This paper describes a method for simulating the goaf of mechanized longwall panels at shallow depth in various coal mines in India for prediction of subsidence, abutment pressure and stresses over goaf and barrier pillars. Proper modelling of goaf is necessary for the accurate prediction of stress distribution around the face and subsidence at the surface. In this paper, the broken rock debris has been modeled as a non-linear stress strain characteristic. Two characteristic properties have been identified to describe the stress-strain behaviour. This study is undertaken to find out the goaf properties for seven previously worked longwall panels. A numerical model is developed in FLAC3D, a finite difference modelling tool and the modelling procedure has been described. The results obtained from modelling were compared with field observations in case of subsidence and theoretical values in case of stress distribution over the stabilized goaf and average load on barrier pillars. This paper provides the characteristic values for the goaf properties for the three different roof-rock type which may be used for simulating the goaf.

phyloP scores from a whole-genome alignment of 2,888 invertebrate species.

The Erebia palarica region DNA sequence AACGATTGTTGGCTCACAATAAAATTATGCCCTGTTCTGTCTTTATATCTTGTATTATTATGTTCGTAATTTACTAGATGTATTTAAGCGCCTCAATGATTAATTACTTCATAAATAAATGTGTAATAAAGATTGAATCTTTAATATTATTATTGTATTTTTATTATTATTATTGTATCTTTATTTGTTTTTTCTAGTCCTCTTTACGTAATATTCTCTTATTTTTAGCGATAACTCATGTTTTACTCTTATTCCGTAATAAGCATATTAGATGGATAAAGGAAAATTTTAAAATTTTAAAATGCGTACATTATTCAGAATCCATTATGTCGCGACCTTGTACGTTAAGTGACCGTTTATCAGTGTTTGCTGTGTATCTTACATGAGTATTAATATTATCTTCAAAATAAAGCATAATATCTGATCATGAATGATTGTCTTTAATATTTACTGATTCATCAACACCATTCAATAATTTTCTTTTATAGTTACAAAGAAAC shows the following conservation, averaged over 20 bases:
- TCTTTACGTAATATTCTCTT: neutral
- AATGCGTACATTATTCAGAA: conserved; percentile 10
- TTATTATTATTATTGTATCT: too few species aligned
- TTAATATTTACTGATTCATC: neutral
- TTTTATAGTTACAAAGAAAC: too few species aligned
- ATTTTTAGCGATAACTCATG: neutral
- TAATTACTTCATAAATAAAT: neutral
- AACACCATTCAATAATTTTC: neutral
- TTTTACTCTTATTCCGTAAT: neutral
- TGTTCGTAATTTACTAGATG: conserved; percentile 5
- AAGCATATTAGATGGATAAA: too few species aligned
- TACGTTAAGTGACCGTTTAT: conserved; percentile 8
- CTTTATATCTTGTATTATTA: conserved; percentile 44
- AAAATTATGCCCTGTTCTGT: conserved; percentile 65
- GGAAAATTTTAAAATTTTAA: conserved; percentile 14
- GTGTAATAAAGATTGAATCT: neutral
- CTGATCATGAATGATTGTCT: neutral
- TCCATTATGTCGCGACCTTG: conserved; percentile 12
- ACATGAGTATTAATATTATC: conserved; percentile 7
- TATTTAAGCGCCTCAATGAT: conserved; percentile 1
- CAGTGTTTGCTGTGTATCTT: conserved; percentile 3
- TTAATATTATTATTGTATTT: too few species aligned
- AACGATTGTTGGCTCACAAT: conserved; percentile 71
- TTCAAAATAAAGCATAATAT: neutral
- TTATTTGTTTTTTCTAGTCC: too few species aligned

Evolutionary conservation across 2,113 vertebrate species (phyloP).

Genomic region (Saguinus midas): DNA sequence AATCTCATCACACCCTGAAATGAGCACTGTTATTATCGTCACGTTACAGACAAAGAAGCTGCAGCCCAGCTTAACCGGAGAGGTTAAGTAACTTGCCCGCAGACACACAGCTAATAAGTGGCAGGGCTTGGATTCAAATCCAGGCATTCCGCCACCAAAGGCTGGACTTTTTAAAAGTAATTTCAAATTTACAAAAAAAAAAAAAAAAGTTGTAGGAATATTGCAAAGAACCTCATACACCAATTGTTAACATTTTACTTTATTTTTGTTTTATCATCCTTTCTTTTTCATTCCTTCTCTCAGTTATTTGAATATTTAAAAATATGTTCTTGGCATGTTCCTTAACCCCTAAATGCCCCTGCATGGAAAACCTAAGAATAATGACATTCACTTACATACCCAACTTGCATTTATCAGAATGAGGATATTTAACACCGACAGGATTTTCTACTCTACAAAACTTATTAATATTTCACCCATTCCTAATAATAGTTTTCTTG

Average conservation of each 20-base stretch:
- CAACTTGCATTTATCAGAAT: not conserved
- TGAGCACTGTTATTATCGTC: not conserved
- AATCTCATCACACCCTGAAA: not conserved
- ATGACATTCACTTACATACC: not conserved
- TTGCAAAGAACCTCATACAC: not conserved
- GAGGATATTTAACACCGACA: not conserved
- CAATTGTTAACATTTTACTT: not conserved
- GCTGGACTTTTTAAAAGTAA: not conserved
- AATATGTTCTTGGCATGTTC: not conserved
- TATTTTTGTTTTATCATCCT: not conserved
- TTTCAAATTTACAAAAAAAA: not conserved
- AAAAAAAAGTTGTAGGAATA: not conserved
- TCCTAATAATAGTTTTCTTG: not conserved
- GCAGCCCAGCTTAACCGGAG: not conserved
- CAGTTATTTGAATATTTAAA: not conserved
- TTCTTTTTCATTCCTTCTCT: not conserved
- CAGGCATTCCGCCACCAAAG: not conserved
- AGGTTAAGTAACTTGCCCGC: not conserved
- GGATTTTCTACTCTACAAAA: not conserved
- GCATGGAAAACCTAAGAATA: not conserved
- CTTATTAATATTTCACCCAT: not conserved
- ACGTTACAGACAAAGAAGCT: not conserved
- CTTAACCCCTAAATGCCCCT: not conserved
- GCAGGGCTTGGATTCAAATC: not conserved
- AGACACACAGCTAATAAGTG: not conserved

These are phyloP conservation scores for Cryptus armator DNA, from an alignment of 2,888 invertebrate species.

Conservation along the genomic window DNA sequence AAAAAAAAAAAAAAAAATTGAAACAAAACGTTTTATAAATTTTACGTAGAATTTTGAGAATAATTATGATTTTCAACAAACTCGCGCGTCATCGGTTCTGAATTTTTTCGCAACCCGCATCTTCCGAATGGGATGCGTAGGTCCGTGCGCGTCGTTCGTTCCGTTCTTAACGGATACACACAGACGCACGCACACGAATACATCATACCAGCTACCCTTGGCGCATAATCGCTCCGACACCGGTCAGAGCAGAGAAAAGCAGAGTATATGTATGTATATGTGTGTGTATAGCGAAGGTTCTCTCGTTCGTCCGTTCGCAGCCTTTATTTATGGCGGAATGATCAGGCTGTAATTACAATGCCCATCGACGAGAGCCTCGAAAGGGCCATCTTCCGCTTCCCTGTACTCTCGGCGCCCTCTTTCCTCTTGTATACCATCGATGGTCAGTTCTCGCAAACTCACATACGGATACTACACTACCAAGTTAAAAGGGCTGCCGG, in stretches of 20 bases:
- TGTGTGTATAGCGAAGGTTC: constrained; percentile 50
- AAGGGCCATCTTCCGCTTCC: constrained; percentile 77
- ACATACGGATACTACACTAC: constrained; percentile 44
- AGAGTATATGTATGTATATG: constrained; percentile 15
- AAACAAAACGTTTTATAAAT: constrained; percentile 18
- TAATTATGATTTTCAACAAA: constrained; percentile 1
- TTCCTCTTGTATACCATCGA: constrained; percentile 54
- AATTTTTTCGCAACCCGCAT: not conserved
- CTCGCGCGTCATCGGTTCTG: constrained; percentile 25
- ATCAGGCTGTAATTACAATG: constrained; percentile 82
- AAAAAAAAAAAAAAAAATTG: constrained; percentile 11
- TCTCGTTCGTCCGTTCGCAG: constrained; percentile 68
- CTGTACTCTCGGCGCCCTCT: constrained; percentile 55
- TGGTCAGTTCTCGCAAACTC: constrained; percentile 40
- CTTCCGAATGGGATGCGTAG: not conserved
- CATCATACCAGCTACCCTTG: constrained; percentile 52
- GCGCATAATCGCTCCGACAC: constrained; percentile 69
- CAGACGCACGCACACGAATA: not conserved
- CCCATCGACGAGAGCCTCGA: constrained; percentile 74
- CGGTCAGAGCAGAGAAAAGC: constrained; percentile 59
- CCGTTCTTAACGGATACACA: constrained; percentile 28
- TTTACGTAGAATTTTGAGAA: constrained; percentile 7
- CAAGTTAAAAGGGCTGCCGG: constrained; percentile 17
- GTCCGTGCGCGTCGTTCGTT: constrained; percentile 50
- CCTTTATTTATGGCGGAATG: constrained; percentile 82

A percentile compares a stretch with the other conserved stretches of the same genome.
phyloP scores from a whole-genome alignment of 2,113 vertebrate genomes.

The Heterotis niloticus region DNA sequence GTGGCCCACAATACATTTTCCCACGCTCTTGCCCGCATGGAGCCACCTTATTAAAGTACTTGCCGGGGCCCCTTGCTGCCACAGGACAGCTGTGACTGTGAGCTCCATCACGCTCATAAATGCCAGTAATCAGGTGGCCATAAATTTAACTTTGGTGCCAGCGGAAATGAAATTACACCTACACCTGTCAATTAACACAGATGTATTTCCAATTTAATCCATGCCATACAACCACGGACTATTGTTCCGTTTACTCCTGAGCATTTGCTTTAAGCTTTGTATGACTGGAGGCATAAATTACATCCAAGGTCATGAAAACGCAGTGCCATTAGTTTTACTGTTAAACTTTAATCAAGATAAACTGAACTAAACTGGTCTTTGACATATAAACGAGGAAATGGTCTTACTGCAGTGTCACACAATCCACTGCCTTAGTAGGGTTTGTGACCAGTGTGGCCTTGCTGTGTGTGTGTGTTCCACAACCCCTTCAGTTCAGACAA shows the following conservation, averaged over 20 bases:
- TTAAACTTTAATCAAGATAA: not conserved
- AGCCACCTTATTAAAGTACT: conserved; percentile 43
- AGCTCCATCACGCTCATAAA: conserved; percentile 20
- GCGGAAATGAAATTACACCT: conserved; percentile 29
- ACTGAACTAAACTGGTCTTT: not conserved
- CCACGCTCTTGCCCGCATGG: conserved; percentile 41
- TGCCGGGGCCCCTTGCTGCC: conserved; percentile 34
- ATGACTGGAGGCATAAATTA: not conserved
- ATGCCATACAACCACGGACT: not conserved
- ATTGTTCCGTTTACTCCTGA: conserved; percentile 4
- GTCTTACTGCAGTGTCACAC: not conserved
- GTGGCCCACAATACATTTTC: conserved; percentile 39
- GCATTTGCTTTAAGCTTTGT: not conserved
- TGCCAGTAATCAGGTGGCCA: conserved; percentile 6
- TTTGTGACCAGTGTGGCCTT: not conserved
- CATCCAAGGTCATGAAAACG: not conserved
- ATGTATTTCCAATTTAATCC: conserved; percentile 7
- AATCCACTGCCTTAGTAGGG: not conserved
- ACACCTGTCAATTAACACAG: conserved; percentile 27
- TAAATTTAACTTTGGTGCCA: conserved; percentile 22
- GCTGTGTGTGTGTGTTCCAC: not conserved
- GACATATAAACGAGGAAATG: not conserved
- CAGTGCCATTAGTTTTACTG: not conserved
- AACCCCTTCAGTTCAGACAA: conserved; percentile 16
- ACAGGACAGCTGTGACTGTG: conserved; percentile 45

As the longwall face advances, the immediate roof overlying the coal seam, consisting of weak beds, readily cave behind the supports. The main roof lying above the immediate roof consists of strong rock beds and is selfsupporting within a certain roof span. This remains intact and exerts pressure on the barrier pillars and coalface. With the progress of mining, it eventually fails and caves in as main fall.

As the size of the worked out area i.e. the goaf increases, it gets filled up with fragmented rock material that provides resistance to the lowering of the relatively intact strata. The amount of resistance offered by the goaf depends on its compaction and caving behaviour of the overlying roof rocks. Proper modelling of goaf is necessary for the accurate prediction of stress distribution around the face and the load exerted on the face support system for designing the parameters such as support density and resistance.

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